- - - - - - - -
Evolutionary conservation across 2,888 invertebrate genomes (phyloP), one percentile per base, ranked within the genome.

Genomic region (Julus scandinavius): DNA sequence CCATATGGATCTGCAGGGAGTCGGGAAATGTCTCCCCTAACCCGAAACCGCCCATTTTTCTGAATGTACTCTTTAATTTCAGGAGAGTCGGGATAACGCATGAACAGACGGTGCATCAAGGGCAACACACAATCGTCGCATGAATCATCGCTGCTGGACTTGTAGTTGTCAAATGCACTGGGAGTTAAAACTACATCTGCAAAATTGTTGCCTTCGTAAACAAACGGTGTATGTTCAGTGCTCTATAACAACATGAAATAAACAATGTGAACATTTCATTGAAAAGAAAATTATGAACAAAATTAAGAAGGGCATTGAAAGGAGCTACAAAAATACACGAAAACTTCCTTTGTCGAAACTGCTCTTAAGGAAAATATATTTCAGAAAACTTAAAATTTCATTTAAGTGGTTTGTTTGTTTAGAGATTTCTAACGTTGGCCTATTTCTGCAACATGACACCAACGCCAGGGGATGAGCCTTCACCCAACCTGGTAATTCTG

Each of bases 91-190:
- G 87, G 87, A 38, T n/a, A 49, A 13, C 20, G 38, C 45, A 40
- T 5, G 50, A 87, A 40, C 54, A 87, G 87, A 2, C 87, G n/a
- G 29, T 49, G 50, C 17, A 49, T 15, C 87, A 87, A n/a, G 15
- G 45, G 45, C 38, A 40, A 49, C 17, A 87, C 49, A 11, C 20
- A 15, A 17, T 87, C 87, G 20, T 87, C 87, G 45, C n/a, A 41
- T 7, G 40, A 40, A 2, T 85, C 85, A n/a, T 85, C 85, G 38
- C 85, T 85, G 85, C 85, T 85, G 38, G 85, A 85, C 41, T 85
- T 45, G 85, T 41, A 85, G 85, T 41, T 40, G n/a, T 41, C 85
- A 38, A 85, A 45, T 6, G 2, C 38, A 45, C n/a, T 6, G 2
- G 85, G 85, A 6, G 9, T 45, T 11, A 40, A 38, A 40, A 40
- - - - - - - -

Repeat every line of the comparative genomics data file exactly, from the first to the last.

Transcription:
Evolutionary conservation across 2,888 invertebrate genomes (phyloP), one percentile per base, ranked within the genome.

Genomic region (Julus scandinavius): DNA sequence CCATATGGATCTGCAGGGAGTCGGGAAATGTCTCCCCTAACCCGAAACCGCCCATTTTTCTGAATGTACTCTTTAATTTCAGGAGAGTCGGGATAACGCATGAACAGACGGTGCATCAAGGGCAACACACAATCGTCGCATGAATCATCGCTGCTGGACTTGTAGTTGTCAAATGCACTGGGAGTTAAAACTACATCTGCAAAATTGTTGCCTTCGTAAACAAACGGTGTATGTTCAGTGCTCTATAACAACATGAAATAAACAATGTGAACATTTCATTGAAAAGAAAATTATGAACAAAATTAAGAAGGGCATTGAAAGGAGCTACAAAAATACACGAAAACTTCCTTTGTCGAAACTGCTCTTAAGGAAAATATATTTCAGAAAACTTAAAATTTCATTTAAGTGGTTTGTTTGTTTAGAGATTTCTAACGTTGGCCTATTTCTGCAACATGACACCAACGCCAGGGGATGAGCCTTCACCCAACCTGGTAATTCTG

Each of bases 91-190:
- G 87, G 87, A 38, T n/a, A 49, A 13, C 20, G 38, C 45, A 40
- T 5, G 50, A 87, A 40, C 54, A 87, G 87, A 2, C 87, G n/a
- G 29, T 49, G 50, C 17, A 49, T 15, C 87, A 87, A n/a, G 15
- G 45, G 45, C 38, A 40, A 49, C 17, A 87, C 49, A 11, C 20
- A 15, A 17, T 87, C 87, G 20, T 87, C 87, G 45, C n/a, A 41
- T 7, G 40, A 40, A 2, T 85, C 85, A n/a, T 85, C 85, G 38
- C 85, T 85, G 85, C 85, T 85, G 38, G 85, A 85, C 41, T 85
- T 45, G 85, T 41, A 85, G 85, T 41, T 40, G n/a, T 41, C 85
- A 38, A 85, A 45, T 6, G 2, C 38, A 45, C n/a, T 6, G 2
- G 85, G 85, A 6, G 9, T 45, T 11, A 40, A 38, A 40, A 40